Our resident Motown expert, Sharon Davis focuses attention on the debut solo album by the legendary Smokey Robinson entitled “Smokey” released in 1973…

With his last group single being “I Can’t Stand To See You Cry” in November 1972 and his replacement in The Miracles named as William Griffin, Smokey Robinson hung up his microphone to retire from the music business to spend more time with his family. However, no matter the reasons, his self-imposed retirement lasted all of a year. And Marv Tarplin (the longtime guitarist with Smokey and The Miracles and a co-writer with Smokey on a number of Motown classics such as “Tracks Of My Tears” and “Ain’t That Peculiar”) must shoulder some of the blame or, as more likely, our thanks, for giving Smokey the means to think again. All it took was a tape full of songs. With said Mr Tarplin at his side and the production skills of Willie Hutch, Smokey recorded his first solo album earmarked for release mid-1973.

I must say, all credit to Smokey for opening the door to new ideas, and with a tentative step into the next phase of his recording career, Smokey’s memories of his past were well placed here also. “Just My Soul Responding” with “Sweet Harmony” on the flip – a tribute to The Miracles – was his first British single in January 1974. The latter was his American debut outing, rewarding him with a top fifty pop hit. “Just My Soul Responding” was uncharacteristic for Smokey as he dealt with the downside of American history from ghettos to reservations. While not on the same scale as his colleagues Stevie Wonder and Marvin Gaye who took social injustices to a significant level, altering the face of music, Smokey’s was a passive but positive dig.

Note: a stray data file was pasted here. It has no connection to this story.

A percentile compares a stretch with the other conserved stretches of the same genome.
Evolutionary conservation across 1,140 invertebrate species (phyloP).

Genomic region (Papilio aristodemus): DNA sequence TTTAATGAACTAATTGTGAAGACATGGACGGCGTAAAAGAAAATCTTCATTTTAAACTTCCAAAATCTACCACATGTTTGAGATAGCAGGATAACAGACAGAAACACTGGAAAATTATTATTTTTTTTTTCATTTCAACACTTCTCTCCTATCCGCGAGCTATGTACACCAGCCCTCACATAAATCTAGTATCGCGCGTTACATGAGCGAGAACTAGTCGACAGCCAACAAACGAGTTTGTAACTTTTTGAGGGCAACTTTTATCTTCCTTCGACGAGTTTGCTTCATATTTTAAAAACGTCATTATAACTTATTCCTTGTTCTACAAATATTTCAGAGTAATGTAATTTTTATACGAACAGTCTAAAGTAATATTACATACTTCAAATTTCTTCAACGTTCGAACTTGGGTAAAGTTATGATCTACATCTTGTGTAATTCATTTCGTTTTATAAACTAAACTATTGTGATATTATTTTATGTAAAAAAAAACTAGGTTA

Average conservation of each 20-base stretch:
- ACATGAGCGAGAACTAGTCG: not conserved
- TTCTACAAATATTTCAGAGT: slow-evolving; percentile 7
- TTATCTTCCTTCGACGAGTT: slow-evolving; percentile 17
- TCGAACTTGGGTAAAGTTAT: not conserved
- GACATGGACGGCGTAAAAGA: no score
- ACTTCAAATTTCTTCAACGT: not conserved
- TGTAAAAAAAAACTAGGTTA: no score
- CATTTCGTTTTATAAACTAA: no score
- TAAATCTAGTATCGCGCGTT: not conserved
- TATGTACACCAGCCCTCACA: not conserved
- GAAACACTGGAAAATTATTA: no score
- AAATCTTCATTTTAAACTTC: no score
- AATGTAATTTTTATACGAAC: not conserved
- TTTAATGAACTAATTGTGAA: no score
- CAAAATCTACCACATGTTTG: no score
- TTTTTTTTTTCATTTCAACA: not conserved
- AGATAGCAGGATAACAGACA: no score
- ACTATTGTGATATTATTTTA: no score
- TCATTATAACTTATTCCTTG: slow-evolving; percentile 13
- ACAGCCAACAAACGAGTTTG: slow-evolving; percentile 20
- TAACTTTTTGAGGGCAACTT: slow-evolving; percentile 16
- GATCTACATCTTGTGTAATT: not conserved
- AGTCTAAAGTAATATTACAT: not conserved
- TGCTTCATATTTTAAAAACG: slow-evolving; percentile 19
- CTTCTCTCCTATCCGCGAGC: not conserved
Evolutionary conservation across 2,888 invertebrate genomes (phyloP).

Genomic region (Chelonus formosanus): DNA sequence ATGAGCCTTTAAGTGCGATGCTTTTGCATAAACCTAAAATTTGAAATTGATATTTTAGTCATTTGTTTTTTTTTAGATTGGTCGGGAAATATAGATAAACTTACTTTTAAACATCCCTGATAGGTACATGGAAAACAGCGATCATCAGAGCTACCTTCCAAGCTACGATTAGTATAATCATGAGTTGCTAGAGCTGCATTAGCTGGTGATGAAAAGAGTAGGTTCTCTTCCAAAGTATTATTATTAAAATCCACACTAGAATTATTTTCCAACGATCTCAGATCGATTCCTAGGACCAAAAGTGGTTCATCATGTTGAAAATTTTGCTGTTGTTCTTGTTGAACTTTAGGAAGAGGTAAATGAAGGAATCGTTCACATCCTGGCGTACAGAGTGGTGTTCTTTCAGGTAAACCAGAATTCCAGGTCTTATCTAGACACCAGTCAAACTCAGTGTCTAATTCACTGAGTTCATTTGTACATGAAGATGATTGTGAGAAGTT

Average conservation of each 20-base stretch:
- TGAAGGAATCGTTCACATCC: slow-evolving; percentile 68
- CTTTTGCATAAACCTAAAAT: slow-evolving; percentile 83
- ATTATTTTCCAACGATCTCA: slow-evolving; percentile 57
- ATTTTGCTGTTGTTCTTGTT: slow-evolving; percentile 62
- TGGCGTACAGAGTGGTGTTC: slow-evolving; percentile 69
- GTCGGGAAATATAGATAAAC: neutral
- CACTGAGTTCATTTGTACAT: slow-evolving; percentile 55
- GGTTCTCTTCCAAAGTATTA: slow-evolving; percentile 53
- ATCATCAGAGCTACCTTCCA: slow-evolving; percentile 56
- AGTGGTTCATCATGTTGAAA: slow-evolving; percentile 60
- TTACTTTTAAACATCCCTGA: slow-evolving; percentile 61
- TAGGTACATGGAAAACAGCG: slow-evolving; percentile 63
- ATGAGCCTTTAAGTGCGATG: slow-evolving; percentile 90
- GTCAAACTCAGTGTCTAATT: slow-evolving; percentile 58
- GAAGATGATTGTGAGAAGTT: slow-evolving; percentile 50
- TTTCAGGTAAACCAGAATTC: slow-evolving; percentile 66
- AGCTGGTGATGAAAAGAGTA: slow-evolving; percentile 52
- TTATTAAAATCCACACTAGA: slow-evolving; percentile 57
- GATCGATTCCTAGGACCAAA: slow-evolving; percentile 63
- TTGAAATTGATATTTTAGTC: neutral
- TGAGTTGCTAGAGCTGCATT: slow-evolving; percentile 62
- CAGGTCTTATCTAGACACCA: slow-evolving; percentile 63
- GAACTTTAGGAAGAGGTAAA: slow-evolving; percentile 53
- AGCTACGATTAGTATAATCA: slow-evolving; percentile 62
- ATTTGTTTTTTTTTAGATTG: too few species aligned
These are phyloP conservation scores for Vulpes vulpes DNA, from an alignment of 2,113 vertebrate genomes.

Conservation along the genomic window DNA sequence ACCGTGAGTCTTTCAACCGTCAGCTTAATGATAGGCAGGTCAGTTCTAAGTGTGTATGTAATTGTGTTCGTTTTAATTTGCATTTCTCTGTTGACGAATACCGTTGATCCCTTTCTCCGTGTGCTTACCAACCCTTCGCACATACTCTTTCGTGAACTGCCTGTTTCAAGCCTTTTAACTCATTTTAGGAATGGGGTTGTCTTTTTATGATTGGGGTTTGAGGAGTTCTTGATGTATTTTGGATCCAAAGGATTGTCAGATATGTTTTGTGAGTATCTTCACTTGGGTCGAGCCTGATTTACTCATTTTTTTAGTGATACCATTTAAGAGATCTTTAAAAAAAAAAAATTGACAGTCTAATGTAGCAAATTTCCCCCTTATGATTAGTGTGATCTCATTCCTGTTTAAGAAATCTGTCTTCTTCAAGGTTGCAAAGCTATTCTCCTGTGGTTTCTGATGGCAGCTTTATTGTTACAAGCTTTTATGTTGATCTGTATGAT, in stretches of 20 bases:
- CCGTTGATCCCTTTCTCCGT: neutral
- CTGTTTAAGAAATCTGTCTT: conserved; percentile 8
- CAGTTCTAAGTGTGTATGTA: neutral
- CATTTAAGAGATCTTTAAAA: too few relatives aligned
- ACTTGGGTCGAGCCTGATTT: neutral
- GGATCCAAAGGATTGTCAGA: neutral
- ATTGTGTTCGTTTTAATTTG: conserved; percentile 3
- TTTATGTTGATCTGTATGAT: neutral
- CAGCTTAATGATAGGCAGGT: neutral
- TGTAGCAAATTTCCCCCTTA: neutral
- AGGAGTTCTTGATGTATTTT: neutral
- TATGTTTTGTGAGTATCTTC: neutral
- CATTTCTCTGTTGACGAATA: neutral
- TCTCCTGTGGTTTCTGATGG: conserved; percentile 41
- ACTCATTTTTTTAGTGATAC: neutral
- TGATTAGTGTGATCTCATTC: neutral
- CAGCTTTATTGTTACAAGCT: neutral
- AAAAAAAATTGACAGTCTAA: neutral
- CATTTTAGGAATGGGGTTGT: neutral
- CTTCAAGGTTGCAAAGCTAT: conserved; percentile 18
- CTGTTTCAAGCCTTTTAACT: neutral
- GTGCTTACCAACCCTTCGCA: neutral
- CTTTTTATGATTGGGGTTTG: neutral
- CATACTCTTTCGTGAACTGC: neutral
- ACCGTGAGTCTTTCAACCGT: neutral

Four months after his UK solo debut, “A Silent Partner In A Three-Way Love Affair” and “Baby Come Close” were issued as one potent single in total contrast to the previous single. Smokey returned to his comfort zone with one of life’s strongest emotions. The topside covered the entanglement of being in love with the girlfriend of a best friend, said to be based on Smokey’s personal experience while he was still married to Claudette. Subsequently, the raw, emotive lyrics were beautifully styled in his typical fashion bursting with the heart-tugging dilemma of being the ‘silent’ partner.

With the medley “Never My Love”/”Never Can Say Goodbye” and a nod at The Shirelles with “Will You Love Me Tomorrow”, Smokey delivered feasible recycled versions. However, it’s original material we craved and he didn’t let us down with solo compositions and a clutch penned with Marv Tarplin. Also, his working relationship with Willie Hutch ensured lush, often snappy productions, as he guided Smokey through his transitional elpee which gave a fair indication of what was to come. It was just a pity it took eight years for the Motown star to hit the jackpot with “Being With You”.

Sharon Davis